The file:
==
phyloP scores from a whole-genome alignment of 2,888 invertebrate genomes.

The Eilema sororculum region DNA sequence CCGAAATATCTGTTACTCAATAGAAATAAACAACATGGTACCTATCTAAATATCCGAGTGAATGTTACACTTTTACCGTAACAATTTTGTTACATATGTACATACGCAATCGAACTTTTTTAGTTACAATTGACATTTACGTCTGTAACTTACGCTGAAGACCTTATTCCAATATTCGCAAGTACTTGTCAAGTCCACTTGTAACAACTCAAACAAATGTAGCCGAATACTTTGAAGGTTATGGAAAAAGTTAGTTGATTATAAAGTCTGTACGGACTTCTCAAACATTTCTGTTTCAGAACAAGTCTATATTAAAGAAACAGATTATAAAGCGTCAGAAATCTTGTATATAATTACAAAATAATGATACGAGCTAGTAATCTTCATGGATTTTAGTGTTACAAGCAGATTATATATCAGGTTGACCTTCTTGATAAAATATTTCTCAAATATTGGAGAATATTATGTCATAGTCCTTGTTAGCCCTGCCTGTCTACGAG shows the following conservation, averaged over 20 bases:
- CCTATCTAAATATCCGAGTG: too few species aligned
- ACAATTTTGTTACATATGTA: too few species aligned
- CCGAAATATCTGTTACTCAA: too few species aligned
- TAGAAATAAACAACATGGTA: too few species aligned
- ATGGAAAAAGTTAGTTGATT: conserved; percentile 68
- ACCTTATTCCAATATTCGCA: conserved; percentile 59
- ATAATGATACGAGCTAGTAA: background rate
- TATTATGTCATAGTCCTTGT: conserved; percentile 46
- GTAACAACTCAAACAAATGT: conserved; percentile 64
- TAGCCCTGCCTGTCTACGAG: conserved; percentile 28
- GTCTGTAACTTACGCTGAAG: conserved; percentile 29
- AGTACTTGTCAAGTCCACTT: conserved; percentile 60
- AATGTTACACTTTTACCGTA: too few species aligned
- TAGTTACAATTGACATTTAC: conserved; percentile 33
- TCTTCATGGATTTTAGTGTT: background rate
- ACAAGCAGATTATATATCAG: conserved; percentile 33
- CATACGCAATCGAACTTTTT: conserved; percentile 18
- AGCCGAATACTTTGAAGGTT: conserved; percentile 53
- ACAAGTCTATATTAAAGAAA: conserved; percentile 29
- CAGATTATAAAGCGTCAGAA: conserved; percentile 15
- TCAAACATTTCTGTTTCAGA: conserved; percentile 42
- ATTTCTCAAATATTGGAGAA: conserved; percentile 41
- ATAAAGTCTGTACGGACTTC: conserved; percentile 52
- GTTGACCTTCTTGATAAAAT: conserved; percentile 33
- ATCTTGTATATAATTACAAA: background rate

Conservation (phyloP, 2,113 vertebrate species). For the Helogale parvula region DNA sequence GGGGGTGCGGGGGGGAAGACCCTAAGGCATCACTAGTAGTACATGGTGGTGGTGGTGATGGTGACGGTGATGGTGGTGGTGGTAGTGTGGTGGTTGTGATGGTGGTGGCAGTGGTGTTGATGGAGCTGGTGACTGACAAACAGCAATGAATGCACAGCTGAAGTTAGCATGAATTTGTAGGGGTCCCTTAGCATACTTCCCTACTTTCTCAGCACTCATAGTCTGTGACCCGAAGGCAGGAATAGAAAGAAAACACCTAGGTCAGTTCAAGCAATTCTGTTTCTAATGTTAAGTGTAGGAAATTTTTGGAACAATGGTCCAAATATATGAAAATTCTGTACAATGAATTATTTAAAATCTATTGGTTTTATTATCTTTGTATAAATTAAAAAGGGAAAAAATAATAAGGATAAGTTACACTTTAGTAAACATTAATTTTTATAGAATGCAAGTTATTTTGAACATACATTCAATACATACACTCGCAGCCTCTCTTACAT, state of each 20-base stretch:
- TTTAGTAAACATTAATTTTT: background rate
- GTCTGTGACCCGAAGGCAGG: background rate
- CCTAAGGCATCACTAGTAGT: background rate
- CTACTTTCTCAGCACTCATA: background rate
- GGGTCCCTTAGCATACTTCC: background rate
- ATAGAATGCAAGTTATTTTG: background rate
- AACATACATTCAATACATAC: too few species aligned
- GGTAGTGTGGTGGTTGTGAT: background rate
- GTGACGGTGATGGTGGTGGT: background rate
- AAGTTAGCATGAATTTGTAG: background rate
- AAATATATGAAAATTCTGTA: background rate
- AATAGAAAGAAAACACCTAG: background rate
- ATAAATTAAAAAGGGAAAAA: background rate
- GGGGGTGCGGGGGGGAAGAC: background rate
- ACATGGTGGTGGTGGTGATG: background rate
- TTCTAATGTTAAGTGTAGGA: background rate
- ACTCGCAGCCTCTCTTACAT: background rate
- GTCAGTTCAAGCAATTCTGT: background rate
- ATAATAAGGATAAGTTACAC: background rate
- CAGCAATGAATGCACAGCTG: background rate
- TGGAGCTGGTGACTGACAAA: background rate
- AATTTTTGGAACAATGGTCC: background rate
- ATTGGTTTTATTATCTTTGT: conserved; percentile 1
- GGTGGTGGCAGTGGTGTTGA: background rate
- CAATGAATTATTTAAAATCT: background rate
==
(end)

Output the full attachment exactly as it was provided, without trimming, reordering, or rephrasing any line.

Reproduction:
phyloP scores from a whole-genome alignment of 2,888 invertebrate genomes.

The Eilema sororculum region DNA sequence CCGAAATATCTGTTACTCAATAGAAATAAACAACATGGTACCTATCTAAATATCCGAGTGAATGTTACACTTTTACCGTAACAATTTTGTTACATATGTACATACGCAATCGAACTTTTTTAGTTACAATTGACATTTACGTCTGTAACTTACGCTGAAGACCTTATTCCAATATTCGCAAGTACTTGTCAAGTCCACTTGTAACAACTCAAACAAATGTAGCCGAATACTTTGAAGGTTATGGAAAAAGTTAGTTGATTATAAAGTCTGTACGGACTTCTCAAACATTTCTGTTTCAGAACAAGTCTATATTAAAGAAACAGATTATAAAGCGTCAGAAATCTTGTATATAATTACAAAATAATGATACGAGCTAGTAATCTTCATGGATTTTAGTGTTACAAGCAGATTATATATCAGGTTGACCTTCTTGATAAAATATTTCTCAAATATTGGAGAATATTATGTCATAGTCCTTGTTAGCCCTGCCTGTCTACGAG shows the following conservation, averaged over 20 bases:
- CCTATCTAAATATCCGAGTG: too few species aligned
- ACAATTTTGTTACATATGTA: too few species aligned
- CCGAAATATCTGTTACTCAA: too few species aligned
- TAGAAATAAACAACATGGTA: too few species aligned
- ATGGAAAAAGTTAGTTGATT: conserved; percentile 68
- ACCTTATTCCAATATTCGCA: conserved; percentile 59
- ATAATGATACGAGCTAGTAA: background rate
- TATTATGTCATAGTCCTTGT: conserved; percentile 46
- GTAACAACTCAAACAAATGT: conserved; percentile 64
- TAGCCCTGCCTGTCTACGAG: conserved; percentile 28
- GTCTGTAACTTACGCTGAAG: conserved; percentile 29
- AGTACTTGTCAAGTCCACTT: conserved; percentile 60
- AATGTTACACTTTTACCGTA: too few species aligned
- TAGTTACAATTGACATTTAC: conserved; percentile 33
- TCTTCATGGATTTTAGTGTT: background rate
- ACAAGCAGATTATATATCAG: conserved; percentile 33
- CATACGCAATCGAACTTTTT: conserved; percentile 18
- AGCCGAATACTTTGAAGGTT: conserved; percentile 53
- ACAAGTCTATATTAAAGAAA: conserved; percentile 29
- CAGATTATAAAGCGTCAGAA: conserved; percentile 15
- TCAAACATTTCTGTTTCAGA: conserved; percentile 42
- ATTTCTCAAATATTGGAGAA: conserved; percentile 41
- ATAAAGTCTGTACGGACTTC: conserved; percentile 52
- GTTGACCTTCTTGATAAAAT: conserved; percentile 33
- ATCTTGTATATAATTACAAA: background rate

Conservation (phyloP, 2,113 vertebrate species). For the Helogale parvula region DNA sequence GGGGGTGCGGGGGGGAAGACCCTAAGGCATCACTAGTAGTACATGGTGGTGGTGGTGATGGTGACGGTGATGGTGGTGGTGGTAGTGTGGTGGTTGTGATGGTGGTGGCAGTGGTGTTGATGGAGCTGGTGACTGACAAACAGCAATGAATGCACAGCTGAAGTTAGCATGAATTTGTAGGGGTCCCTTAGCATACTTCCCTACTTTCTCAGCACTCATAGTCTGTGACCCGAAGGCAGGAATAGAAAGAAAACACCTAGGTCAGTTCAAGCAATTCTGTTTCTAATGTTAAGTGTAGGAAATTTTTGGAACAATGGTCCAAATATATGAAAATTCTGTACAATGAATTATTTAAAATCTATTGGTTTTATTATCTTTGTATAAATTAAAAAGGGAAAAAATAATAAGGATAAGTTACACTTTAGTAAACATTAATTTTTATAGAATGCAAGTTATTTTGAACATACATTCAATACATACACTCGCAGCCTCTCTTACAT, state of each 20-base stretch:
- TTTAGTAAACATTAATTTTT: background rate
- GTCTGTGACCCGAAGGCAGG: background rate
- CCTAAGGCATCACTAGTAGT: background rate
- CTACTTTCTCAGCACTCATA: background rate
- GGGTCCCTTAGCATACTTCC: background rate
- ATAGAATGCAAGTTATTTTG: background rate
- AACATACATTCAATACATAC: too few species aligned
- GGTAGTGTGGTGGTTGTGAT: background rate
- GTGACGGTGATGGTGGTGGT: background rate
- AAGTTAGCATGAATTTGTAG: background rate
- AAATATATGAAAATTCTGTA: background rate
- AATAGAAAGAAAACACCTAG: background rate
- ATAAATTAAAAAGGGAAAAA: background rate
- GGGGGTGCGGGGGGGAAGAC: background rate
- ACATGGTGGTGGTGGTGATG: background rate
- TTCTAATGTTAAGTGTAGGA: background rate
- ACTCGCAGCCTCTCTTACAT: background rate
- GTCAGTTCAAGCAATTCTGT: background rate
- ATAATAAGGATAAGTTACAC: background rate
- CAGCAATGAATGCACAGCTG: background rate
- TGGAGCTGGTGACTGACAAA: background rate
- AATTTTTGGAACAATGGTCC: background rate
- ATTGGTTTTATTATCTTTGT: conserved; percentile 1
- GGTGGTGGCAGTGGTGTTGA: background rate
- CAATGAATTATTTAAAATCT: background rate